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Church teaching is very clear. Pornography is wrong because it offends God. This is the most important reason why it must be opposed. The love of God calls for all to oppose those things that offend Him and violate the natural order He put in society.

Thus, pornography is wrong because it is sinful. Those who willfully engage and view it commit mortal sins that expose them to the danger of going to Hell for all eternity. No university networks should facilitate the damnation of souls. Everything must be done to prevent this.

A truly Catholic institution should be concerned about the salvation of all souls under its care—even those who are not Catholic.

The Spirit of the World

However, sin appears to be a remote or no concern for all involved. In an attempt to be inclusive, the petitioners left out these issues, focusing on the harms to individuals. By omitting any reference to the Faith, they leave out the most powerful reason for opposing pornography—and for signing the petition.

Unfortunately, language like that in the petition reflects the secularization of Catholic higher education. Through this warped vision of things, Catholic education has joined the spirit of the world and its follies. They favor a naturalistic and individualistic mindset outside of the supernatural sphere. Instead of strengthening the Faith in souls, these universities have become places where students lose it.

Because of this wrongheaded mindset, Catholic universities erroneously believe they must accommodate all viewpoints, behaviors and religions. Religion becomes relegated to a personal experience without real moral consequences. Everything must be permitted because individual gratification and fulfillment are the criteria by which things are judged. However, when an action hurts another, like pornography, it is permissible to oppose it.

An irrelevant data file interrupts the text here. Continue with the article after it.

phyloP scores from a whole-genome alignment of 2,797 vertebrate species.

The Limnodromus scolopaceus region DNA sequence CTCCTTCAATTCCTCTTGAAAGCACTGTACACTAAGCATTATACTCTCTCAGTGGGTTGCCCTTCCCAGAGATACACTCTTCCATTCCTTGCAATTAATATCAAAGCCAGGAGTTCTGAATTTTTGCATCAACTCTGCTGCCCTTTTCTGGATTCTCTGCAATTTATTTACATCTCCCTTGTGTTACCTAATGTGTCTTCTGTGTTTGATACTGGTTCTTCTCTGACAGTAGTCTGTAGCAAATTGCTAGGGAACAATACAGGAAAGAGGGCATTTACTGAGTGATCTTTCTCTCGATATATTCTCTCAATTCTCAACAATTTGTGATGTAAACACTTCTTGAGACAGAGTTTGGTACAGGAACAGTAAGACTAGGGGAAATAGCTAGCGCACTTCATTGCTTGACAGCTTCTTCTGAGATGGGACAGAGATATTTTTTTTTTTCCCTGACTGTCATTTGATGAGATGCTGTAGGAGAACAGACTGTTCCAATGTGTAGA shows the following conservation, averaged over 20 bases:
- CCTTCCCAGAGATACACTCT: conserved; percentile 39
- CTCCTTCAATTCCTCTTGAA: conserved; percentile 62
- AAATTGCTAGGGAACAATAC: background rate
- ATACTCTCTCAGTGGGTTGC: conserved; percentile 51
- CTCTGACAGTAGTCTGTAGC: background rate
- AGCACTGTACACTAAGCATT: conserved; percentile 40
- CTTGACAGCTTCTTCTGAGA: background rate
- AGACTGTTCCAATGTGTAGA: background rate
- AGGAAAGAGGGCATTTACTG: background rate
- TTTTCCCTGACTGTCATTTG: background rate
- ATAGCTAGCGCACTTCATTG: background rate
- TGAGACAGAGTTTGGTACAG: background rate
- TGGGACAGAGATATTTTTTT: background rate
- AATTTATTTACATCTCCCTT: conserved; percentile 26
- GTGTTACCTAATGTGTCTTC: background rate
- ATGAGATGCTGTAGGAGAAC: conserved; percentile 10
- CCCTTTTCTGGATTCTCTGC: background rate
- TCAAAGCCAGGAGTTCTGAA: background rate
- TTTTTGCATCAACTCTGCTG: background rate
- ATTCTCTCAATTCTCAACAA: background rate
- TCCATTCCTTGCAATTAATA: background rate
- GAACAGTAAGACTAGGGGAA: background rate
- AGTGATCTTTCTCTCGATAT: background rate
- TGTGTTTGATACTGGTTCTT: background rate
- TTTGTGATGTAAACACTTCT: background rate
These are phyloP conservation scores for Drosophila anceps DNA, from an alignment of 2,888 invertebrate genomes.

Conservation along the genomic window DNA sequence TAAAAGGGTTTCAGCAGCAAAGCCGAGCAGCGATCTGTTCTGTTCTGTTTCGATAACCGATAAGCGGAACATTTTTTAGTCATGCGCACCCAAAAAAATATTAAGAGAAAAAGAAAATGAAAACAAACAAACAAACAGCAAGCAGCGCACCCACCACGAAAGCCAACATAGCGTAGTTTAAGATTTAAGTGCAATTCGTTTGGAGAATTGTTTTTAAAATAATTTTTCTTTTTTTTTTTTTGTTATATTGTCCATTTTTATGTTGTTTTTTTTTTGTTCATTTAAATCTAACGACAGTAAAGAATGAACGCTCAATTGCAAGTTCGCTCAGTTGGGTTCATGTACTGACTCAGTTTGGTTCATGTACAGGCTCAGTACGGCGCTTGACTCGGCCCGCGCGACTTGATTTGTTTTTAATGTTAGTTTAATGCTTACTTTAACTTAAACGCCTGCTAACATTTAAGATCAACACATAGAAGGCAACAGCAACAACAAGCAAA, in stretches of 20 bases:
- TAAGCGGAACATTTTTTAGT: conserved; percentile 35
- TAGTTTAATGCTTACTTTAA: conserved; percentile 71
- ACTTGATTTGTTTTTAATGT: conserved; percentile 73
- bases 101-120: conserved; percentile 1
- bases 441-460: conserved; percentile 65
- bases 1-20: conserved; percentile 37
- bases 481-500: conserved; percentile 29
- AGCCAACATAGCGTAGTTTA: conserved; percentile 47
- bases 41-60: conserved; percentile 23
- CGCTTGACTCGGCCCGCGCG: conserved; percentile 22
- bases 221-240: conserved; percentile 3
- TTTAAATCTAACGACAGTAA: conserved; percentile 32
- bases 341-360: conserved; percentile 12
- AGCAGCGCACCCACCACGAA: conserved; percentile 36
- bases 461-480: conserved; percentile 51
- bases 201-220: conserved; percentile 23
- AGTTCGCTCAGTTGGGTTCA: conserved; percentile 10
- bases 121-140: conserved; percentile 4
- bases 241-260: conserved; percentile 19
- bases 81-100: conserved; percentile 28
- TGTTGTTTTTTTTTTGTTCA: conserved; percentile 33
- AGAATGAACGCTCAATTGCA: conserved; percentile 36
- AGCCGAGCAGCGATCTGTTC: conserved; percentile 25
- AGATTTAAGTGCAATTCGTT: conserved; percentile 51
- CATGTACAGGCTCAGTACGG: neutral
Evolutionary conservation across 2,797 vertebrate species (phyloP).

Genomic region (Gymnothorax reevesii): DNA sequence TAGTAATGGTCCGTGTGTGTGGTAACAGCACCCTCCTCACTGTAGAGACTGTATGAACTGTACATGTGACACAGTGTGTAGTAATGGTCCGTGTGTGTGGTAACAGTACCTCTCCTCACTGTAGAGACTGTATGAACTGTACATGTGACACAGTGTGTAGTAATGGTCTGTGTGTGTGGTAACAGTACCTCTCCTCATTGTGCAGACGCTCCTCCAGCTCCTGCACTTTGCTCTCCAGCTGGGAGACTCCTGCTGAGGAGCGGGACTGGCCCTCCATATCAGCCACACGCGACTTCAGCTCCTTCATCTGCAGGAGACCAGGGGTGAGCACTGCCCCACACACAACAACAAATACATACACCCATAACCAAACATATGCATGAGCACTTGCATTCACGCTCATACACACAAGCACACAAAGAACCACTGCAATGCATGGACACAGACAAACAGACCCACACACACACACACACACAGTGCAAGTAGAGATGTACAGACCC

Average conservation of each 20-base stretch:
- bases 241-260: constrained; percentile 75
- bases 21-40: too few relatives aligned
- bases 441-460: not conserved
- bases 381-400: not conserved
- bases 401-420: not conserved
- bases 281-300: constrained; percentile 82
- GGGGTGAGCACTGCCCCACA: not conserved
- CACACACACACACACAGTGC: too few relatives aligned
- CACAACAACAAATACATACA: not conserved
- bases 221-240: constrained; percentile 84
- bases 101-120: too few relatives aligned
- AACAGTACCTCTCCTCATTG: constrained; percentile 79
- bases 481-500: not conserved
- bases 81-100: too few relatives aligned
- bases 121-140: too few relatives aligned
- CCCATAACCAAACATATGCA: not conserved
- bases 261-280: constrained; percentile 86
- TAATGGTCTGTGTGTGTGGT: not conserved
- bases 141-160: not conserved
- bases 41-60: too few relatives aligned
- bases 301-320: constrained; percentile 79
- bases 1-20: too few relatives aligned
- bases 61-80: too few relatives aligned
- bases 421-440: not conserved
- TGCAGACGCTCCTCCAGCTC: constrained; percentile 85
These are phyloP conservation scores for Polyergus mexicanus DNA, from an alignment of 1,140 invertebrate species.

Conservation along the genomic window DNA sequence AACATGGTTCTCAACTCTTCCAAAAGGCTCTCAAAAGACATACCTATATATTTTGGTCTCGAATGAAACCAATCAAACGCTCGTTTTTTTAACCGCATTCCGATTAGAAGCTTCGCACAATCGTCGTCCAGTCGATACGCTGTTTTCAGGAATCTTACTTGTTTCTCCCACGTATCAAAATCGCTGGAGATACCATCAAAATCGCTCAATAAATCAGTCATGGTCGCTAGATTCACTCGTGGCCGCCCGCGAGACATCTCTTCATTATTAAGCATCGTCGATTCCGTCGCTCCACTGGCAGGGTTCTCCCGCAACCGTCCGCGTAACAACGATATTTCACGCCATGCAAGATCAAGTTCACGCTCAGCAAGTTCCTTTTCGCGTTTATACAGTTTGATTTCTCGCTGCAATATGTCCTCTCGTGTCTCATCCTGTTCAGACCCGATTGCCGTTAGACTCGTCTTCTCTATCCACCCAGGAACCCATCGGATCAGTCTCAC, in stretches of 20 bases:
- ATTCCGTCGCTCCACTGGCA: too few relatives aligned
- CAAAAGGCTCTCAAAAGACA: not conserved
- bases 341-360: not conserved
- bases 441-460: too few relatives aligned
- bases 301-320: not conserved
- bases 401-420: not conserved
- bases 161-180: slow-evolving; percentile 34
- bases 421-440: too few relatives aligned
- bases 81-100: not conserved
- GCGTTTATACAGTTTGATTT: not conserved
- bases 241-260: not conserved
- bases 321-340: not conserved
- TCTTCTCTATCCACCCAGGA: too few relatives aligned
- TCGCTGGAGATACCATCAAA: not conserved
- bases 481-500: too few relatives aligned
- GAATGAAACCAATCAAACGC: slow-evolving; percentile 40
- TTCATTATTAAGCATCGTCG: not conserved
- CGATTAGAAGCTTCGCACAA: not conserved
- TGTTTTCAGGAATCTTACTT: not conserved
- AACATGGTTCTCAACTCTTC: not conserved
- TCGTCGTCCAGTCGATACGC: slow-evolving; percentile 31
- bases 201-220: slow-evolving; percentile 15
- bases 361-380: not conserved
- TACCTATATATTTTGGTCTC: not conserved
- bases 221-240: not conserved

Relativism with a Capital R

This mentality is tragic because it means that many modern Catholic universities no longer have sanctity as their guiding light. They no longer seek after Truth with a capital T. Rather they run after the tyranny of Relativism with a capital R. By abandoning their mission, administrators may think they are benefiting students by allowing them to compete in the marketplace with the skills that they may learn at their secularized institutes.

However, they do not realize that by remaining true to their missions they can fulfill both goals. Sanctification does not hinder the pursuit of knowledge but helps it. Sanctification leads to the perfection of individuals and therefore toward their full intellectual and moral development.

Sin, on the contrary, destroys lives. It offends God and deprives souls of the life of grace. It leads to their condemnation.

Concern over the petition is not tantamount to saying that all signatories agree with this secular outlook. There are surely young Catholics on the list that value purity, grace and the love of God before all else. These young men would be attracted to a bold “Catholic petition” that would give full expression to their desires. As the present Culture War has demonstrated over the decades, moral issues are powerful. They should be expressed unequivocally, in terms of right and wrong.

Bland secular petitions, however worthy the cause, do not have the power to solve grave moral problems like pornography. Real solutions come from a true love of God that changes lives and denounces sin.

 

As seen on CNSNews.